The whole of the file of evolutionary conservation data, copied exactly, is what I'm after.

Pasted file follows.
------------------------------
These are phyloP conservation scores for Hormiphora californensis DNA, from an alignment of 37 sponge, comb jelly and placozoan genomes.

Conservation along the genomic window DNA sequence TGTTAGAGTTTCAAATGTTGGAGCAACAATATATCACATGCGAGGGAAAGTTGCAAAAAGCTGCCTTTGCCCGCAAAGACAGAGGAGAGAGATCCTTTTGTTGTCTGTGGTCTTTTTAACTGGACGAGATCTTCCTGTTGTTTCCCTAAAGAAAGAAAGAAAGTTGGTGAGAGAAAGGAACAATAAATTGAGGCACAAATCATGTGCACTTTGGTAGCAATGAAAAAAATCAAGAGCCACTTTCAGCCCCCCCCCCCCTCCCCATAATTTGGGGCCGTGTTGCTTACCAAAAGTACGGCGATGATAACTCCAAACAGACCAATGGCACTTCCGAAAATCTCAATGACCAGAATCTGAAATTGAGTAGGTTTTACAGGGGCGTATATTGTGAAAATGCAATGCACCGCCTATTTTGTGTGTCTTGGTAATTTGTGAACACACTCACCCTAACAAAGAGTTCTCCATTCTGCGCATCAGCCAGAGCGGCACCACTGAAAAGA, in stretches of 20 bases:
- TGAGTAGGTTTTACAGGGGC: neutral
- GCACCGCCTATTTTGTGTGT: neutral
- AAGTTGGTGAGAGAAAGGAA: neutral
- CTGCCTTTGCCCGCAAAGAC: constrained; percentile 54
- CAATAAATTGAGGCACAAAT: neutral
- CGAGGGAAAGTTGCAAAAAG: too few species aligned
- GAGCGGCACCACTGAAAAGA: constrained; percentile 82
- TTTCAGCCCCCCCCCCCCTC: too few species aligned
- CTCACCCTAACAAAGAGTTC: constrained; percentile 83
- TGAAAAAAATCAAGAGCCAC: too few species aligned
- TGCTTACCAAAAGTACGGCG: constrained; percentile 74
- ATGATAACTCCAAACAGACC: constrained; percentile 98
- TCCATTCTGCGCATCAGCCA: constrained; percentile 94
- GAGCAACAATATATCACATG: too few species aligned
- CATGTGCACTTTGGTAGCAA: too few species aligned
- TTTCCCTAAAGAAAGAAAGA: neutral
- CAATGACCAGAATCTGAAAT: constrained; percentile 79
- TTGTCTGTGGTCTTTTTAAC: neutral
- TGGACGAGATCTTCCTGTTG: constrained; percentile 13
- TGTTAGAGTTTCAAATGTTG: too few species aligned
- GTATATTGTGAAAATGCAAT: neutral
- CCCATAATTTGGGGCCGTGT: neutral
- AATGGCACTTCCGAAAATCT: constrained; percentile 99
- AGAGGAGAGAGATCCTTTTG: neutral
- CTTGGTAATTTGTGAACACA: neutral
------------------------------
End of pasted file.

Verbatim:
These are phyloP conservation scores for Hormiphora californensis DNA, from an alignment of 37 sponge, comb jelly and placozoan genomes.

Conservation along the genomic window DNA sequence TGTTAGAGTTTCAAATGTTGGAGCAACAATATATCACATGCGAGGGAAAGTTGCAAAAAGCTGCCTTTGCCCGCAAAGACAGAGGAGAGAGATCCTTTTGTTGTCTGTGGTCTTTTTAACTGGACGAGATCTTCCTGTTGTTTCCCTAAAGAAAGAAAGAAAGTTGGTGAGAGAAAGGAACAATAAATTGAGGCACAAATCATGTGCACTTTGGTAGCAATGAAAAAAATCAAGAGCCACTTTCAGCCCCCCCCCCCCTCCCCATAATTTGGGGCCGTGTTGCTTACCAAAAGTACGGCGATGATAACTCCAAACAGACCAATGGCACTTCCGAAAATCTCAATGACCAGAATCTGAAATTGAGTAGGTTTTACAGGGGCGTATATTGTGAAAATGCAATGCACCGCCTATTTTGTGTGTCTTGGTAATTTGTGAACACACTCACCCTAACAAAGAGTTCTCCATTCTGCGCATCAGCCAGAGCGGCACCACTGAAAAGA, in stretches of 20 bases:
- TGAGTAGGTTTTACAGGGGC: neutral
- GCACCGCCTATTTTGTGTGT: neutral
- AAGTTGGTGAGAGAAAGGAA: neutral
- CTGCCTTTGCCCGCAAAGAC: constrained; percentile 54
- CAATAAATTGAGGCACAAAT: neutral
- CGAGGGAAAGTTGCAAAAAG: too few species aligned
- GAGCGGCACCACTGAAAAGA: constrained; percentile 82
- TTTCAGCCCCCCCCCCCCTC: too few species aligned
- CTCACCCTAACAAAGAGTTC: constrained; percentile 83
- TGAAAAAAATCAAGAGCCAC: too few species aligned
- TGCTTACCAAAAGTACGGCG: constrained; percentile 74
- ATGATAACTCCAAACAGACC: constrained; percentile 98
- TCCATTCTGCGCATCAGCCA: constrained; percentile 94
- GAGCAACAATATATCACATG: too few species aligned
- CATGTGCACTTTGGTAGCAA: too few species aligned
- TTTCCCTAAAGAAAGAAAGA: neutral
- CAATGACCAGAATCTGAAAT: constrained; percentile 79
- TTGTCTGTGGTCTTTTTAAC: neutral
- TGGACGAGATCTTCCTGTTG: constrained; percentile 13
- TGTTAGAGTTTCAAATGTTG: too few species aligned
- GTATATTGTGAAAATGCAAT: neutral
- CCCATAATTTGGGGCCGTGT: neutral
- AATGGCACTTCCGAAAATCT: constrained; percentile 99
- AGAGGAGAGAGATCCTTTTG: neutral
- CTTGGTAATTTGTGAACACA: neutral